'Still not convinced about DRS' - Dhoni
MS Dhoni, India's limited-overs captain and a staunch cynic in DRS matters, has offered yet another trenchant defence of his stance. Just like in the first international of their last summer in Australia, India could, if DRS was in place, have easily overturned a critical decision that went against them.
In a chase of 310, Australia were 2 for 21 when George Bailey gloved the first ball he faced down the leg side, but was reprieved by umpire Richard Kettleborough. Bailey went on to a score a hundred that helped turned the chase into a stroll, and later didn't shy away from cheeky gamesmanship. "Would've been interesting to see on DRS, but we're not the team that doesn't want it," he said.
When the question was put to the team that doesn't want it, Dhoni retorted: "Are you indirectly saying we are not getting decisions in our favour because we don't use DRS?"
When told that that was not the case, Dhoni repeated his general mistrust of the umpires' role in DRS. Responding to how a review of the Bailey decision could have changed the course of the match, Dhoni said: "It could have but at the same time we need to push the umpires to make the right decisions. You have to see how many 50-50 decisions don't go in our favour. It always happens, then you have to take it. But I am still not convinced about DRS."
Asked whether he felt his team tended to get penalised by the umpires for not agreeing to use DRS, Dhoni said, "I may agree with you. I may agree with you. That's what…" And then he didn't complete the thought.
When asked if the team was united in its opposition of the DRS, Dhoni didn't answer that question, but did offer a slightly more nuanced explanation for his stance. "First DRS should ideally be the decision-making system," he said. "If you see the deviations in DRS, there are quite a few deviations. Even the makers agree that can happen. Now you have to also take into account whether it was given not out or out. If it was given out it needs to touch the stump [for the decision to remain out]; if it was not out it needs to hit half the stump [to be given out]. That itself makes the variable too big. In cricket every inch, every millimetre, matters.
"DRS should not be the umpires' decision justification system. It should be giving the right decision. Like in tennis you don't say the umpire called it out and half the ball has to pitch inside the line. It has to be plain and simple. You don't have to keep too many things in consideration. You either say, 'This is DRS, doesn't matter whether it is given out or not out, if half the ball is hitting the stumps, you are out.' Irrespective of the decision. Now, for example, you take DRS, in an lbw decision, what changes everything is whether it was given in favour or not. It can mean a margin of one inch overall, and that is very big."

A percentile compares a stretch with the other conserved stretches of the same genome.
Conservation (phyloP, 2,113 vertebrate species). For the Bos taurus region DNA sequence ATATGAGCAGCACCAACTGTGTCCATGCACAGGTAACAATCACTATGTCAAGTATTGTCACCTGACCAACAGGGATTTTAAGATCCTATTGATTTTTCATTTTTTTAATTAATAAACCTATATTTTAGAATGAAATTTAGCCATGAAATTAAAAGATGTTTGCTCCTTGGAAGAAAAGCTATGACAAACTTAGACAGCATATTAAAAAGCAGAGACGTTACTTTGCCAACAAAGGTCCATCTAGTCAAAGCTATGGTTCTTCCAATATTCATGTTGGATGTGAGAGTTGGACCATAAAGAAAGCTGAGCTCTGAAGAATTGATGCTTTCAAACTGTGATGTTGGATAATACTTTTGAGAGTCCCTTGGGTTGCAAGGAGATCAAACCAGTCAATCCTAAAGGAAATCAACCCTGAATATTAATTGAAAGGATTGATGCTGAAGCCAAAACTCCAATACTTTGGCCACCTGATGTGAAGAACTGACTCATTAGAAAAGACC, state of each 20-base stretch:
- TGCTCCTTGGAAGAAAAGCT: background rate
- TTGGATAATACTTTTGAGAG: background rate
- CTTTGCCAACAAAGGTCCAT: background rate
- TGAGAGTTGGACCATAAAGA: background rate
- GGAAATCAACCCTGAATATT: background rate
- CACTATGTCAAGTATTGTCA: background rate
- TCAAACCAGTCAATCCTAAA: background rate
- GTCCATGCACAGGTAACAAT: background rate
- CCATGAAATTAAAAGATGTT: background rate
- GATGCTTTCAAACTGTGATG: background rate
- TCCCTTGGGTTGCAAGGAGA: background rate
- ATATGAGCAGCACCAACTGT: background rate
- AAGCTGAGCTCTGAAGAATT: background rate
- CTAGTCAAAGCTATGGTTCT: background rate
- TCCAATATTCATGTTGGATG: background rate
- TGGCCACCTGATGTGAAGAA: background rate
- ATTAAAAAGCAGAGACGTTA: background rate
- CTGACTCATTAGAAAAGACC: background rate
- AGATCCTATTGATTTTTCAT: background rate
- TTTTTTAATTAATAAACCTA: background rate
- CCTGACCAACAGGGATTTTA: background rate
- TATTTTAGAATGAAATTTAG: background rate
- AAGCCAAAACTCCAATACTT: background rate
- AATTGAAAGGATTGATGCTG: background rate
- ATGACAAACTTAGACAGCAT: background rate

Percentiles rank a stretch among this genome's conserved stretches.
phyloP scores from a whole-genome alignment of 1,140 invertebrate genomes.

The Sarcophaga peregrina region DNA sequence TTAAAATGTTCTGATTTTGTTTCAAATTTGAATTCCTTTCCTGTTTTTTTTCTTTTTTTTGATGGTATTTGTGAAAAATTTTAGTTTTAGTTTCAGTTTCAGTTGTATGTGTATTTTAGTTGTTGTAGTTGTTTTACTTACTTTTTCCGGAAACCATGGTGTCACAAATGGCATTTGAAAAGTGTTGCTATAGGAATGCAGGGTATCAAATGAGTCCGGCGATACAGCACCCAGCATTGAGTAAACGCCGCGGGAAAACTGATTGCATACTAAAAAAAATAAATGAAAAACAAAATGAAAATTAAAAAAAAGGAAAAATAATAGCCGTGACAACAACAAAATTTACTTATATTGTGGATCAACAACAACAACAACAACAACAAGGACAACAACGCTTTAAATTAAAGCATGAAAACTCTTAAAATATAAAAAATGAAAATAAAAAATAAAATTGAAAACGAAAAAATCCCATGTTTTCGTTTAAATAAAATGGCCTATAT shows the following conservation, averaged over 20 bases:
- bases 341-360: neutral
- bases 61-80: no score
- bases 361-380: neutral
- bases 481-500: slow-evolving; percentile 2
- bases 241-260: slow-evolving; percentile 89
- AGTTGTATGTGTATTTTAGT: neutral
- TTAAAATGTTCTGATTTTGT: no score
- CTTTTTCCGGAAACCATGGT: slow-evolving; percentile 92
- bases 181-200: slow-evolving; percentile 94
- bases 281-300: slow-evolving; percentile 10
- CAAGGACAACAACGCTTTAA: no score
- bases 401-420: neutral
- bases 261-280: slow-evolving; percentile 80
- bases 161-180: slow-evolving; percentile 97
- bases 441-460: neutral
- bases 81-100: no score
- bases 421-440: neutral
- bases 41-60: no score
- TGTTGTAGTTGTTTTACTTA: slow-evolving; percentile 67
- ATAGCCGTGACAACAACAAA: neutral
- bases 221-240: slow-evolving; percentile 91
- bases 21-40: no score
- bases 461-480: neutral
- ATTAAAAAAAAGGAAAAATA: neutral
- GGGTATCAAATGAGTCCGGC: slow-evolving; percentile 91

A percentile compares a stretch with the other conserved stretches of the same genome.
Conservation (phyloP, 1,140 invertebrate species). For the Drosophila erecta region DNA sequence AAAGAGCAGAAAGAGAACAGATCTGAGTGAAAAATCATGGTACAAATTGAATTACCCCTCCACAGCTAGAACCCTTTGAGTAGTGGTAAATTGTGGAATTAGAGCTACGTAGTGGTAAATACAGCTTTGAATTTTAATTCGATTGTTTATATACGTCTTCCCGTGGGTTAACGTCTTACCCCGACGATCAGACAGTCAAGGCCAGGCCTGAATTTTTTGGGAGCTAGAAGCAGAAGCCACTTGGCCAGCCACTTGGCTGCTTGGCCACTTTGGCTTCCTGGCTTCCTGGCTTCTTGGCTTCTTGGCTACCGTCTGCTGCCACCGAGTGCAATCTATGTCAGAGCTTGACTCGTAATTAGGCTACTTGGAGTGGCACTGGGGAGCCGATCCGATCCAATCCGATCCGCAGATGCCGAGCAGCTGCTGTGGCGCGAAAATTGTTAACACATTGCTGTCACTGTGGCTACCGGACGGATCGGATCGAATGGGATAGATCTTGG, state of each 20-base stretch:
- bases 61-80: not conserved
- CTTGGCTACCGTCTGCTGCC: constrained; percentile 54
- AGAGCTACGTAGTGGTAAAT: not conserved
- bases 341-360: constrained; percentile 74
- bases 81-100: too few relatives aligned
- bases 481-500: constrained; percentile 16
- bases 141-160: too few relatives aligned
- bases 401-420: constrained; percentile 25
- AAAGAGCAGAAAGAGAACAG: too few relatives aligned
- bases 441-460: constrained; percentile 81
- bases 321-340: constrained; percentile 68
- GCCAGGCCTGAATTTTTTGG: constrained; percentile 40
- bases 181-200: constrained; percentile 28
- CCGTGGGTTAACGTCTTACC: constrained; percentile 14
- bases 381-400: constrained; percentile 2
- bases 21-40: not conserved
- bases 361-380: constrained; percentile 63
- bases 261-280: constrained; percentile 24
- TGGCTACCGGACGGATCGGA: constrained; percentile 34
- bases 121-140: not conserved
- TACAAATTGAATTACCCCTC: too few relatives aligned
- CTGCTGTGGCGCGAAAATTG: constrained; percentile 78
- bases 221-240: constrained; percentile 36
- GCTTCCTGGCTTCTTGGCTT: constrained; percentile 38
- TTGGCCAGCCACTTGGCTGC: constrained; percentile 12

This is, at its best, a limited understanding of the nature of decisions made in tennis and cricket. Tennis only adjudicates on what has happened, not what would have happened. The lbw decision is unique to cricket. It deals with what would have happened, which is the reason for a margin for error. At its worst, however, this is a deeply cynical view of the umpiring machinery. ESPNcricinfo spoke to a few other players over the course of the last year, and they expressed similar feelings that what shows up as "umpire's call" in DRS will tend to go against them, and DRS will be used only to justify it.
Shashank Manohar, India's new board president, also the ICC chairman, had earlier stood by India's opposition of DRS on tenuous grounds as well. "Instead of the umpire imagining the bounce and the direction of the trajectory, it is the person sitting behind the camera who is going into the DRS," he said in a Facebook interaction with the fans. "He is going to have his imagination put in the place of the umpire's imagination with regard to the bounce."
Sidharth Monga is an assistant editor at ESPNcricinfo